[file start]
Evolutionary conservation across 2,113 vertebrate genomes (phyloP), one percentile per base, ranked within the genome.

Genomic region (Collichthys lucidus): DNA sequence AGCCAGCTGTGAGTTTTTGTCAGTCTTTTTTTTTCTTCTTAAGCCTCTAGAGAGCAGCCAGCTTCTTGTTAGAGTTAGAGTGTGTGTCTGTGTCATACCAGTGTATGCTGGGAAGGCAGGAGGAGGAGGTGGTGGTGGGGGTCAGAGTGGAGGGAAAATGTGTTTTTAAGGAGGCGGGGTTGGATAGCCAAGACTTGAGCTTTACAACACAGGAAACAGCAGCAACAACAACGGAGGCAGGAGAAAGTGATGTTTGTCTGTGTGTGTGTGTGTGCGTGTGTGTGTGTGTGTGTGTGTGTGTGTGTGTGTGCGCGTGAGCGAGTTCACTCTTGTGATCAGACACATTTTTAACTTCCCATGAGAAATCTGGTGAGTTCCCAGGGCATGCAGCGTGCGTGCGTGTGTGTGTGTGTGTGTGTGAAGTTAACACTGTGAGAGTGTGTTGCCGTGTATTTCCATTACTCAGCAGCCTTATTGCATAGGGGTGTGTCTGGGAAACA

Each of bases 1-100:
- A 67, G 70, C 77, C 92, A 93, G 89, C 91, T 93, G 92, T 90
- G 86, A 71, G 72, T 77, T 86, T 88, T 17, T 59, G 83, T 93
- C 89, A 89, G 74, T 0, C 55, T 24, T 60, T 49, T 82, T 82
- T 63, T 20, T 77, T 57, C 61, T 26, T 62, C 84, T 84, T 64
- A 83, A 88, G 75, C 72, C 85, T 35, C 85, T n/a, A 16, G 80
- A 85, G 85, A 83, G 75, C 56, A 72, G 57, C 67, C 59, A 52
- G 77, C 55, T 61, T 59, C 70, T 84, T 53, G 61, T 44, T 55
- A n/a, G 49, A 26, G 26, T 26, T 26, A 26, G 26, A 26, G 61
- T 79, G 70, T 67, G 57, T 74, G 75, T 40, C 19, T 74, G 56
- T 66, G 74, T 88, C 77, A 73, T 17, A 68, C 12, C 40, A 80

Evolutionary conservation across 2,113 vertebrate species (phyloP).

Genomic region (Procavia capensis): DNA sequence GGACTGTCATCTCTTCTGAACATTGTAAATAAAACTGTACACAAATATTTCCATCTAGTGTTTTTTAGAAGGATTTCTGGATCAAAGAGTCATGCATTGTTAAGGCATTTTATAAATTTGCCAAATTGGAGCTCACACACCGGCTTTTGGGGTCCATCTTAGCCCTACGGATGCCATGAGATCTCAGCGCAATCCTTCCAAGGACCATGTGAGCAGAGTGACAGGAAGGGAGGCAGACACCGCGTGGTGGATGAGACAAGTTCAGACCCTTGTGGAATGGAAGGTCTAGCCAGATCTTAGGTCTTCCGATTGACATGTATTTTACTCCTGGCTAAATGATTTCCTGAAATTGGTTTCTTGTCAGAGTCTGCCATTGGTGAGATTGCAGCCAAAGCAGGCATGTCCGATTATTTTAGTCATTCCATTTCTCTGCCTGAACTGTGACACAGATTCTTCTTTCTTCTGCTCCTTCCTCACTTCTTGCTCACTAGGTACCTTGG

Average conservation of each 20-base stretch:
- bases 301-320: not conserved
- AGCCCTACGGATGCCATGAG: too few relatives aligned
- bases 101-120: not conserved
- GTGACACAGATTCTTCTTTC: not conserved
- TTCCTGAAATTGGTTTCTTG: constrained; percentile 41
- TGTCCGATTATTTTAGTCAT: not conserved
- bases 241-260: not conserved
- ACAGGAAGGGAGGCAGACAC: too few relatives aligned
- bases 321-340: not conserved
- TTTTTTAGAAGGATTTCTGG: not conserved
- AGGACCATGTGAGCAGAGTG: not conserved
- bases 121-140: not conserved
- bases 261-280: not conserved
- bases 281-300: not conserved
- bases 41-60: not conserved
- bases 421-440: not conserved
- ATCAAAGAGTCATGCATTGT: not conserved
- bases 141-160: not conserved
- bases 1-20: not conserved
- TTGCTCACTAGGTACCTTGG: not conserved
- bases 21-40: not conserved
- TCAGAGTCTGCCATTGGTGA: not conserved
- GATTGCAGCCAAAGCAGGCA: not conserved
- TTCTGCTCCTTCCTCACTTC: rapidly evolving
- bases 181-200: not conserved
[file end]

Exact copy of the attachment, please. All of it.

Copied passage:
Evolutionary conservation across 2,113 vertebrate genomes (phyloP), one percentile per base, ranked within the genome.

Genomic region (Collichthys lucidus): DNA sequence AGCCAGCTGTGAGTTTTTGTCAGTCTTTTTTTTTCTTCTTAAGCCTCTAGAGAGCAGCCAGCTTCTTGTTAGAGTTAGAGTGTGTGTCTGTGTCATACCAGTGTATGCTGGGAAGGCAGGAGGAGGAGGTGGTGGTGGGGGTCAGAGTGGAGGGAAAATGTGTTTTTAAGGAGGCGGGGTTGGATAGCCAAGACTTGAGCTTTACAACACAGGAAACAGCAGCAACAACAACGGAGGCAGGAGAAAGTGATGTTTGTCTGTGTGTGTGTGTGTGCGTGTGTGTGTGTGTGTGTGTGTGTGTGTGTGTGTGCGCGTGAGCGAGTTCACTCTTGTGATCAGACACATTTTTAACTTCCCATGAGAAATCTGGTGAGTTCCCAGGGCATGCAGCGTGCGTGCGTGTGTGTGTGTGTGTGTGTGAAGTTAACACTGTGAGAGTGTGTTGCCGTGTATTTCCATTACTCAGCAGCCTTATTGCATAGGGGTGTGTCTGGGAAACA

Each of bases 1-100:
- A 67, G 70, C 77, C 92, A 93, G 89, C 91, T 93, G 92, T 90
- G 86, A 71, G 72, T 77, T 86, T 88, T 17, T 59, G 83, T 93
- C 89, A 89, G 74, T 0, C 55, T 24, T 60, T 49, T 82, T 82
- T 63, T 20, T 77, T 57, C 61, T 26, T 62, C 84, T 84, T 64
- A 83, A 88, G 75, C 72, C 85, T 35, C 85, T n/a, A 16, G 80
- A 85, G 85, A 83, G 75, C 56, A 72, G 57, C 67, C 59, A 52
- G 77, C 55, T 61, T 59, C 70, T 84, T 53, G 61, T 44, T 55
- A n/a, G 49, A 26, G 26, T 26, T 26, A 26, G 26, A 26, G 61
- T 79, G 70, T 67, G 57, T 74, G 75, T 40, C 19, T 74, G 56
- T 66, G 74, T 88, C 77, A 73, T 17, A 68, C 12, C 40, A 80

Evolutionary conservation across 2,113 vertebrate species (phyloP).

Genomic region (Procavia capensis): DNA sequence GGACTGTCATCTCTTCTGAACATTGTAAATAAAACTGTACACAAATATTTCCATCTAGTGTTTTTTAGAAGGATTTCTGGATCAAAGAGTCATGCATTGTTAAGGCATTTTATAAATTTGCCAAATTGGAGCTCACACACCGGCTTTTGGGGTCCATCTTAGCCCTACGGATGCCATGAGATCTCAGCGCAATCCTTCCAAGGACCATGTGAGCAGAGTGACAGGAAGGGAGGCAGACACCGCGTGGTGGATGAGACAAGTTCAGACCCTTGTGGAATGGAAGGTCTAGCCAGATCTTAGGTCTTCCGATTGACATGTATTTTACTCCTGGCTAAATGATTTCCTGAAATTGGTTTCTTGTCAGAGTCTGCCATTGGTGAGATTGCAGCCAAAGCAGGCATGTCCGATTATTTTAGTCATTCCATTTCTCTGCCTGAACTGTGACACAGATTCTTCTTTCTTCTGCTCCTTCCTCACTTCTTGCTCACTAGGTACCTTGG

Average conservation of each 20-base stretch:
- bases 301-320: not conserved
- AGCCCTACGGATGCCATGAG: too few relatives aligned
- bases 101-120: not conserved
- GTGACACAGATTCTTCTTTC: not conserved
- TTCCTGAAATTGGTTTCTTG: constrained; percentile 41
- TGTCCGATTATTTTAGTCAT: not conserved
- bases 241-260: not conserved
- ACAGGAAGGGAGGCAGACAC: too few relatives aligned
- bases 321-340: not conserved
- TTTTTTAGAAGGATTTCTGG: not conserved
- AGGACCATGTGAGCAGAGTG: not conserved
- bases 121-140: not conserved
- bases 261-280: not conserved
- bases 281-300: not conserved
- bases 41-60: not conserved
- bases 421-440: not conserved
- ATCAAAGAGTCATGCATTGT: not conserved
- bases 141-160: not conserved
- bases 1-20: not conserved
- TTGCTCACTAGGTACCTTGG: not conserved
- bases 21-40: not conserved
- TCAGAGTCTGCCATTGGTGA: not conserved
- GATTGCAGCCAAAGCAGGCA: not conserved
- TTCTGCTCCTTCCTCACTTC: rapidly evolving
- bases 181-200: not conserved